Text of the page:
Imagine the leading mosque in Saudi Arabia issuing a statement welcoming the establishment of medieval-style Christian law courts in that country. Wouldn’t happen, would it?
But this is precisely what is happening in Britain. The Church of Scotland has welcomed the possibility of introducing shariah law courts in Scotland—ignoring the fact that Saudi Arabia, the birthplace of Islam, does not even allow Christian churches to be built or Christian church services to be held.
Rev Ian Galloway, convener of the Church and Society Council, said “What is being brought to us is not some kind of parallel jurisdiction that replaces our legal system; rather it is a space, within a given community, for disputes to be resolved.”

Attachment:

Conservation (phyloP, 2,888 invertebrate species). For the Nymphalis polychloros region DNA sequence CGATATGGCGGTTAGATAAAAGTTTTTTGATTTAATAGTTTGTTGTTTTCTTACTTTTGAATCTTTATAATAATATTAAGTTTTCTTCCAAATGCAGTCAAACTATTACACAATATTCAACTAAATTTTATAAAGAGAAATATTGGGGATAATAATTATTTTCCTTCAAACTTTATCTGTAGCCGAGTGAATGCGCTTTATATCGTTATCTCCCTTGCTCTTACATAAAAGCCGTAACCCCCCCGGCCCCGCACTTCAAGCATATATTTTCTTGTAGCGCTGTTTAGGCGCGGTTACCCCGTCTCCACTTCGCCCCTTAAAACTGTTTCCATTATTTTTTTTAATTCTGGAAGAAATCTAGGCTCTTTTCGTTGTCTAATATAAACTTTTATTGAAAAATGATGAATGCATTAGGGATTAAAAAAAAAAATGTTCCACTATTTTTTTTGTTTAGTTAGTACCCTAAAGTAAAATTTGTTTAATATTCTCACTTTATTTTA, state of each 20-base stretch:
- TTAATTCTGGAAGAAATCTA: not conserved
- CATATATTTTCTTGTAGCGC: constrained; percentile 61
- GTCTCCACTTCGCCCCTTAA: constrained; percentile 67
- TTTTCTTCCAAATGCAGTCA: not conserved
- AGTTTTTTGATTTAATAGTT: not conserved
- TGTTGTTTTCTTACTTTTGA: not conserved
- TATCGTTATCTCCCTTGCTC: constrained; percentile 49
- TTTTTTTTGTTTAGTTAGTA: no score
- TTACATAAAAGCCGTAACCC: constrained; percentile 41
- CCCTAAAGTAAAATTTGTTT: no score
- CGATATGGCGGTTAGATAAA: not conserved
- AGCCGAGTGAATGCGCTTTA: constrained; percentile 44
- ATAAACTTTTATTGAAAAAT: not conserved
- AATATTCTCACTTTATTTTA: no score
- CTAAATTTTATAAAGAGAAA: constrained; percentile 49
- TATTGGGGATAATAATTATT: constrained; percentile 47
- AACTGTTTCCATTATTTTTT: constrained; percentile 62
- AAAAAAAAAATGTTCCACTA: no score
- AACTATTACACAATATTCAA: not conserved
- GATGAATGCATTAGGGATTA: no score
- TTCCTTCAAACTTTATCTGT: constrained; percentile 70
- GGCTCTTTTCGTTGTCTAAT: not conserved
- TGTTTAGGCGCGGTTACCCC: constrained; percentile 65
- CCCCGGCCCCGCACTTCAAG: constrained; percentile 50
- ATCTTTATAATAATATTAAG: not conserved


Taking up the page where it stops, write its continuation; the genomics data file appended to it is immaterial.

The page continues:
He added that shariah courts had been “unfairly portrayed” but in the same breath said that shariah courts must “not break fundamental tenets of the Human Rights Act and the rights of women must be respected.”
His comments follow revelations that the Muslim Arbitration Tribunal (MAT), based in Nuneaton, Warwickshire, was holding secret talks with lawyers and community groups about setting up shariah courts north of the Border.
The group is believed to be aiming to set up courts in Edinburgh and Glasgow.
In September it emerged that five shariah courts, ruling on civil cases from divorce to domestic violence and financial disputes, had been operating for more than a year in London, Birmingham, Bradford, Manchester and at MAT headquarters in Nuneaton, Warwickshire.
The courts have legal powers, with their decisions enforceable through the county courts or high courts.